Curriculum reviewed in favour of courses leading to new businesses

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BELAIT

INSTITUTE of Brunei Technical Education (IBTE) is reviewing its curriculum to make way for courses that would also lead students to start their own businesses, should they fail to secure employment especially in the private sector.

The review, said IBTE satellite principal Norjemee Jenek, will take into account the capability of the IBTE itself, adding that courses introduced and arranged should also be feasible to be implemented into the institution.

The curriculum to be introduced, he said, is similar to the concept of “being your own boss”, which could be treated as another option to complete the programmes offered in IBTE — producing graduates who could be less dependent on the government and the private sector.

The idea, said Norjemee, is for these graduates to use the skills they learnt from IBTE to start their own businesses, giving an example of a welder producing mechanical parts catering to the needs of the community.

This is important, he said, as this could also cater to students who failed to be absorbed into private companies upon the completion of their courses, as the demand for certain technical skills keep changing from time to time.

The quota per intake for IBTE, said the IBTE satellite principal, remained dependent on demands from industrial players for skill specific students.

However with the new courses, he said, the IBTE is also looking for a fixed quota per intake, adding that it is important as it contributes to the growth of technical education in Brunei.

No time frame was given so far, but Norjemee said the IBTE is looking to get the ongoing review done as soon as possible.

Meanwhile, IBTE is currently receiving visits from their Singaporean counterparts, who will also be undergoing courses at the IBTE Jefri Bolkiah campus and IBTE Sultan Bolkiah campus to learn more of the Bruneian technical courses.

Head of delegates of the city state’s Institute of Technical Education (ITE) Central and ITE College West shared that creating an entrepreneurial path for technical students is not something that is new in Singapore.

Noor Hasimah Ahmadi, senior lecturer at ITE College West said this is due to the realisation that the technical students who would need to fulfill the industrial demand can also become industrial players themselves. Although the size of the industry matters, both Noor Hasimah said having more people with technical expertise is still important to give more room for the country’s industrial state to grow. A small industry may grow by having more skilled people who are also capable of starting their own businesses, according to the technical skills they had learnt through their training, she said.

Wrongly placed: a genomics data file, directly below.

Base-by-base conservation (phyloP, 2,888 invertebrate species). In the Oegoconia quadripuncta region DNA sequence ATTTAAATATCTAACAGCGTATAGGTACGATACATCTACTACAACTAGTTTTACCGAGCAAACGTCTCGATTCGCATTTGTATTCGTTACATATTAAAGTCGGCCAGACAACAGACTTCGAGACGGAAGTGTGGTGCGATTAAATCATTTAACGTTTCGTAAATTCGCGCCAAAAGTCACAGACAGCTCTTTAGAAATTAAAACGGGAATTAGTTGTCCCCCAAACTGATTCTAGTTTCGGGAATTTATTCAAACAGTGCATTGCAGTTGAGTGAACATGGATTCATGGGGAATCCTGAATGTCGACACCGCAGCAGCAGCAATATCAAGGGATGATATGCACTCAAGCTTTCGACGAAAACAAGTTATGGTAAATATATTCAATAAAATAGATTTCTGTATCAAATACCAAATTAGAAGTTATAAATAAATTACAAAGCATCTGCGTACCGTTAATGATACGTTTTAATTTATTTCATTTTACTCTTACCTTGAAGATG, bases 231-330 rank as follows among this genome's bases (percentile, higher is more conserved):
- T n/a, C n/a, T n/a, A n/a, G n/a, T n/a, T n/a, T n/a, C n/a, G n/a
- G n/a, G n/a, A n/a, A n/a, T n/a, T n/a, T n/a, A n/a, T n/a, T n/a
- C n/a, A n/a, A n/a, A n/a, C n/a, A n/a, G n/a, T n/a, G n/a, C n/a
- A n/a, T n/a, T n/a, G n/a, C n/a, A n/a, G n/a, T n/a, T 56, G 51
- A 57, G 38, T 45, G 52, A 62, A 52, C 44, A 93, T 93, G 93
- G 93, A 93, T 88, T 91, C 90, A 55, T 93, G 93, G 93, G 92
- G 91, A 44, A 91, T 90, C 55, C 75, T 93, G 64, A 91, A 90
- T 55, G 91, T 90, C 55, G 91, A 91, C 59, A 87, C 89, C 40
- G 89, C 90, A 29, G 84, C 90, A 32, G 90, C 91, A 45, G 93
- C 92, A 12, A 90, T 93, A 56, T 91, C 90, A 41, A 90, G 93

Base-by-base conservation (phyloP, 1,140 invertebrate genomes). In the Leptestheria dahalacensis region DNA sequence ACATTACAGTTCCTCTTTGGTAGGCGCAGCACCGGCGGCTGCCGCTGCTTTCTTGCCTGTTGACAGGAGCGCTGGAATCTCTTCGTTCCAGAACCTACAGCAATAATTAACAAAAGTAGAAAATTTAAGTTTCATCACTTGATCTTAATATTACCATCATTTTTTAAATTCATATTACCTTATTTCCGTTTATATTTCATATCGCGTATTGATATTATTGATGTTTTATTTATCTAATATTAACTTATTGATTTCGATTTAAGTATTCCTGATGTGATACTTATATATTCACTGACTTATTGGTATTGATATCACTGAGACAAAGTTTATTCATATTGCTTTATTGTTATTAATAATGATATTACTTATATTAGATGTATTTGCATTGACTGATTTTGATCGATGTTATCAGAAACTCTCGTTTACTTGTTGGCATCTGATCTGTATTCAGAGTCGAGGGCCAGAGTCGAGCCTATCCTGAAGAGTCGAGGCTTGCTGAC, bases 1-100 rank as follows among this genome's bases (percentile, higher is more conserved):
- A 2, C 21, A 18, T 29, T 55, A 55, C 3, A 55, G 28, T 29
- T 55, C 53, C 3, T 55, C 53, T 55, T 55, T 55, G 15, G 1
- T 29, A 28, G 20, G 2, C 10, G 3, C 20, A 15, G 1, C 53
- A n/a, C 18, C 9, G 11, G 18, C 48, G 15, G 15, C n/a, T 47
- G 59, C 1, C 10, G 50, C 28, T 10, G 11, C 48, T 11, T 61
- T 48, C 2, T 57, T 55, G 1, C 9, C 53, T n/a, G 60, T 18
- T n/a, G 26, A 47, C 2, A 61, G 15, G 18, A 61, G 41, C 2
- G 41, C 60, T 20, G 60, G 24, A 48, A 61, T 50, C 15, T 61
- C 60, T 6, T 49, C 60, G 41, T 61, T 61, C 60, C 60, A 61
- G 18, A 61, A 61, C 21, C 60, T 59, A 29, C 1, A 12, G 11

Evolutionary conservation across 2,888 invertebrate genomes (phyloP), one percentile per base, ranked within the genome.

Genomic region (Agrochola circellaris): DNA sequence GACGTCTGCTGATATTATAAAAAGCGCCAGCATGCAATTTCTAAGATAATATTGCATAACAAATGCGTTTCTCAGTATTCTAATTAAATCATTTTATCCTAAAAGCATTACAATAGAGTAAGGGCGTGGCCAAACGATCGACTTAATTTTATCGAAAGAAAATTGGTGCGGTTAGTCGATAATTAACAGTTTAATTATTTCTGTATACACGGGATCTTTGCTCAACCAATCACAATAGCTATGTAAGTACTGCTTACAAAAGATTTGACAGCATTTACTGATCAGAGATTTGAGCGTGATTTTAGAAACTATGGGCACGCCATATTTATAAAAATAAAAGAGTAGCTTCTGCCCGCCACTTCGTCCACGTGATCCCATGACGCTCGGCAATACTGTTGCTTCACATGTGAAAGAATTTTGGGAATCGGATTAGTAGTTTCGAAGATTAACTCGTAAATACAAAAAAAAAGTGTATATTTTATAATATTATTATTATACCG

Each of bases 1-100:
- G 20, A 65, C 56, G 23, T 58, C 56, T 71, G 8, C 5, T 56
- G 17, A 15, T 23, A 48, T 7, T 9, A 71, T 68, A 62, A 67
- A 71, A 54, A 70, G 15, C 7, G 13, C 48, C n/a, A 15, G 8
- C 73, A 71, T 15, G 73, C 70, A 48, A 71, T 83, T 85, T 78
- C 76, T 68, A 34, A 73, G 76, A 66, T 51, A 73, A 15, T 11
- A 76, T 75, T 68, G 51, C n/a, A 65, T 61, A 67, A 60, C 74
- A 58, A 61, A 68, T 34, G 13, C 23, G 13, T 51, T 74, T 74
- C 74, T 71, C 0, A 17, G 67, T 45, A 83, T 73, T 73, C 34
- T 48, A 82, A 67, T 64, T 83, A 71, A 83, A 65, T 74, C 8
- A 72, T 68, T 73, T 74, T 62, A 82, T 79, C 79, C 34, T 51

Therefore, she said for a country to better develop its technical education approaches, its relevant authorities need to have strong grasp of the state of its technical education while at the same time evaluate the loopholes that might be present for further growth. Reviewing the curriculum regularly against the current demands, she said, is also important as technical education is very dependent on the industrial state of the country – but any reforms or changes should not stray away from learning objectives that has already been set.

The introduction of the entrepreneurship modules in Singapore’s ITE, she said, is aimed at producing a more versatile person who has all the skills needed to fulfill the industrial demand and help companies to grow well.

That is why, with entrepreneurship modules that include lessons for business writing and public speaking, we hope the students can be someone who will be strong and ready against any industrial challenges once they had graduated,” said Noor Hasimah.

“That is why we had also introduced modules that teaches entrepreneurship including public speaking and business writings, hoping that they can be a complete person ready to take on the industrial challenges themselves,” said Noor Hasimah.

The Brunei Times